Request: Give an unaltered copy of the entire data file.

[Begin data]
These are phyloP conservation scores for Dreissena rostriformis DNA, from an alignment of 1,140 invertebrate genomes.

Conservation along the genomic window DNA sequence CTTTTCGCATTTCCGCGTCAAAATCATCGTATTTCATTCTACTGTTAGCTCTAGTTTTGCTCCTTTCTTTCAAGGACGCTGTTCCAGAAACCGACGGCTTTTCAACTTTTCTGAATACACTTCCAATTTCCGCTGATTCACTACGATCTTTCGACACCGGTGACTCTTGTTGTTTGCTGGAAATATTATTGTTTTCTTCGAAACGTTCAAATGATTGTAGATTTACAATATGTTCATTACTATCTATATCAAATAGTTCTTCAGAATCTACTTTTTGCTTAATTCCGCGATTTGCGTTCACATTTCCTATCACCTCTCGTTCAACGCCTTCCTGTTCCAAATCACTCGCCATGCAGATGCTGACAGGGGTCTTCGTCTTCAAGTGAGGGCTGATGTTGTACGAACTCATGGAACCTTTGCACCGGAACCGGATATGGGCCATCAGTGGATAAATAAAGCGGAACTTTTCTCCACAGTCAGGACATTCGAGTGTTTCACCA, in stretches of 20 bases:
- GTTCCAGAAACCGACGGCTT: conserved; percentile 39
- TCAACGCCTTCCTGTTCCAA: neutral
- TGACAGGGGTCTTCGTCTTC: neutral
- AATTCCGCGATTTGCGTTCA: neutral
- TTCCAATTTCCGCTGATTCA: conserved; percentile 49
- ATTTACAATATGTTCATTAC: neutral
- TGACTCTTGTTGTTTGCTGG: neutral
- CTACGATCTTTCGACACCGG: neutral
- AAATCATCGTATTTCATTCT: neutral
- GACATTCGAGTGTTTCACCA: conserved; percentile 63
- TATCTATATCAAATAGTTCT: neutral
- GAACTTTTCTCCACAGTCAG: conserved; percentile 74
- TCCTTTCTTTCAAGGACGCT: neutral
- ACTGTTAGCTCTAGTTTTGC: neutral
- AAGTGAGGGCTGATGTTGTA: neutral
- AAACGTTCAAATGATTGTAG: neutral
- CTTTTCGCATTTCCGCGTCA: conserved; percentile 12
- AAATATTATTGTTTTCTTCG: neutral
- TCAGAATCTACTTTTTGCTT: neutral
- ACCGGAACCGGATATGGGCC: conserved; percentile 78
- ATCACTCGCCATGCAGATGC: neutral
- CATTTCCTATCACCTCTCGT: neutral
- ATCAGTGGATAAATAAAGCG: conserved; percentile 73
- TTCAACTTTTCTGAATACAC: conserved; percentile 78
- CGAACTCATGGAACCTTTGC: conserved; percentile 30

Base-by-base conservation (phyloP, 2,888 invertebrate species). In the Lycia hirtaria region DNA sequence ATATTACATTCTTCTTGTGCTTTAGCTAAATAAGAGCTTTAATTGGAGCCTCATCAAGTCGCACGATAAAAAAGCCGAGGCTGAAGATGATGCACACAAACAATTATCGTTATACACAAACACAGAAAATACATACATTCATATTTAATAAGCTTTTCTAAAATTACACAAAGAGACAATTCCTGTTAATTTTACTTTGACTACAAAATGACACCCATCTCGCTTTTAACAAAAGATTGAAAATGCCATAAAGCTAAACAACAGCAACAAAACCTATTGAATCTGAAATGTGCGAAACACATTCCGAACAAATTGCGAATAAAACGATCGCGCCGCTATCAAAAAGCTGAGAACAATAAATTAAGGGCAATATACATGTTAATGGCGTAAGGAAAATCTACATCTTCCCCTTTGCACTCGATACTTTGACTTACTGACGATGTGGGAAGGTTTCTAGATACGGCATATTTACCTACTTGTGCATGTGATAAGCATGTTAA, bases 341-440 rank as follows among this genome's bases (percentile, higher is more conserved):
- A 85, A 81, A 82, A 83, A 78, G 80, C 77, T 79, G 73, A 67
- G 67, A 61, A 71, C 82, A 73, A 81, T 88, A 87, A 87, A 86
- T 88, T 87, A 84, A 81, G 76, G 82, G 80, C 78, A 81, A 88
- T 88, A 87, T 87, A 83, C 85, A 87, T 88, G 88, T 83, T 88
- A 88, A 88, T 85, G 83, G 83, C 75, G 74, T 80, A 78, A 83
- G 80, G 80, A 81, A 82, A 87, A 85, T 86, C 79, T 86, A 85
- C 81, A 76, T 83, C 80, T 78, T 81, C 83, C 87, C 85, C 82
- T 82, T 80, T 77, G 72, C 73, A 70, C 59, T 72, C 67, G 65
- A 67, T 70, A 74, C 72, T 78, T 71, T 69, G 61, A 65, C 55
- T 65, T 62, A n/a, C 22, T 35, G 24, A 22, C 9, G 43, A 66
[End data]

These are phyloP conservation scores for Dreissena rostriformis DNA, from an alignment of 1,140 invertebrate genomes.

Conservation along the genomic window DNA sequence CTTTTCGCATTTCCGCGTCAAAATCATCGTATTTCATTCTACTGTTAGCTCTAGTTTTGCTCCTTTCTTTCAAGGACGCTGTTCCAGAAACCGACGGCTTTTCAACTTTTCTGAATACACTTCCAATTTCCGCTGATTCACTACGATCTTTCGACACCGGTGACTCTTGTTGTTTGCTGGAAATATTATTGTTTTCTTCGAAACGTTCAAATGATTGTAGATTTACAATATGTTCATTACTATCTATATCAAATAGTTCTTCAGAATCTACTTTTTGCTTAATTCCGCGATTTGCGTTCACATTTCCTATCACCTCTCGTTCAACGCCTTCCTGTTCCAAATCACTCGCCATGCAGATGCTGACAGGGGTCTTCGTCTTCAAGTGAGGGCTGATGTTGTACGAACTCATGGAACCTTTGCACCGGAACCGGATATGGGCCATCAGTGGATAAATAAAGCGGAACTTTTCTCCACAGTCAGGACATTCGAGTGTTTCACCA, in stretches of 20 bases:
- GTTCCAGAAACCGACGGCTT: conserved; percentile 39
- TCAACGCCTTCCTGTTCCAA: neutral
- TGACAGGGGTCTTCGTCTTC: neutral
- AATTCCGCGATTTGCGTTCA: neutral
- TTCCAATTTCCGCTGATTCA: conserved; percentile 49
- ATTTACAATATGTTCATTAC: neutral
- TGACTCTTGTTGTTTGCTGG: neutral
- CTACGATCTTTCGACACCGG: neutral
- AAATCATCGTATTTCATTCT: neutral
- GACATTCGAGTGTTTCACCA: conserved; percentile 63
- TATCTATATCAAATAGTTCT: neutral
- GAACTTTTCTCCACAGTCAG: conserved; percentile 74
- TCCTTTCTTTCAAGGACGCT: neutral
- ACTGTTAGCTCTAGTTTTGC: neutral
- AAGTGAGGGCTGATGTTGTA: neutral
- AAACGTTCAAATGATTGTAG: neutral
- CTTTTCGCATTTCCGCGTCA: conserved; percentile 12
- AAATATTATTGTTTTCTTCG: neutral
- TCAGAATCTACTTTTTGCTT: neutral
- ACCGGAACCGGATATGGGCC: conserved; percentile 78
- ATCACTCGCCATGCAGATGC: neutral
- CATTTCCTATCACCTCTCGT: neutral
- ATCAGTGGATAAATAAAGCG: conserved; percentile 73
- TTCAACTTTTCTGAATACAC: conserved; percentile 78
- CGAACTCATGGAACCTTTGC: conserved; percentile 30

Base-by-base conservation (phyloP, 2,888 invertebrate species). In the Lycia hirtaria region DNA sequence ATATTACATTCTTCTTGTGCTTTAGCTAAATAAGAGCTTTAATTGGAGCCTCATCAAGTCGCACGATAAAAAAGCCGAGGCTGAAGATGATGCACACAAACAATTATCGTTATACACAAACACAGAAAATACATACATTCATATTTAATAAGCTTTTCTAAAATTACACAAAGAGACAATTCCTGTTAATTTTACTTTGACTACAAAATGACACCCATCTCGCTTTTAACAAAAGATTGAAAATGCCATAAAGCTAAACAACAGCAACAAAACCTATTGAATCTGAAATGTGCGAAACACATTCCGAACAAATTGCGAATAAAACGATCGCGCCGCTATCAAAAAGCTGAGAACAATAAATTAAGGGCAATATACATGTTAATGGCGTAAGGAAAATCTACATCTTCCCCTTTGCACTCGATACTTTGACTTACTGACGATGTGGGAAGGTTTCTAGATACGGCATATTTACCTACTTGTGCATGTGATAAGCATGTTAA, bases 341-440 rank as follows among this genome's bases (percentile, higher is more conserved):
- A 85, A 81, A 82, A 83, A 78, G 80, C 77, T 79, G 73, A 67
- G 67, A 61, A 71, C 82, A 73, A 81, T 88, A 87, A 87, A 86
- T 88, T 87, A 84, A 81, G 76, G 82, G 80, C 78, A 81, A 88
- T 88, A 87, T 87, A 83, C 85, A 87, T 88, G 88, T 83, T 88
- A 88, A 88, T 85, G 83, G 83, C 75, G 74, T 80, A 78, A 83
- G 80, G 80, A 81, A 82, A 87, A 85, T 86, C 79, T 86, A 85
- C 81, A 76, T 83, C 80, T 78, T 81, C 83, C 87, C 85, C 82
- T 82, T 80, T 77, G 72, C 73, A 70, C 59, T 72, C 67, G 65
- A 67, T 70, A 74, C 72, T 78, T 71, T 69, G 61, A 65, C 55
- T 65, T 62, A n/a, C 22, T 35, G 24, A 22, C 9, G 43, A 66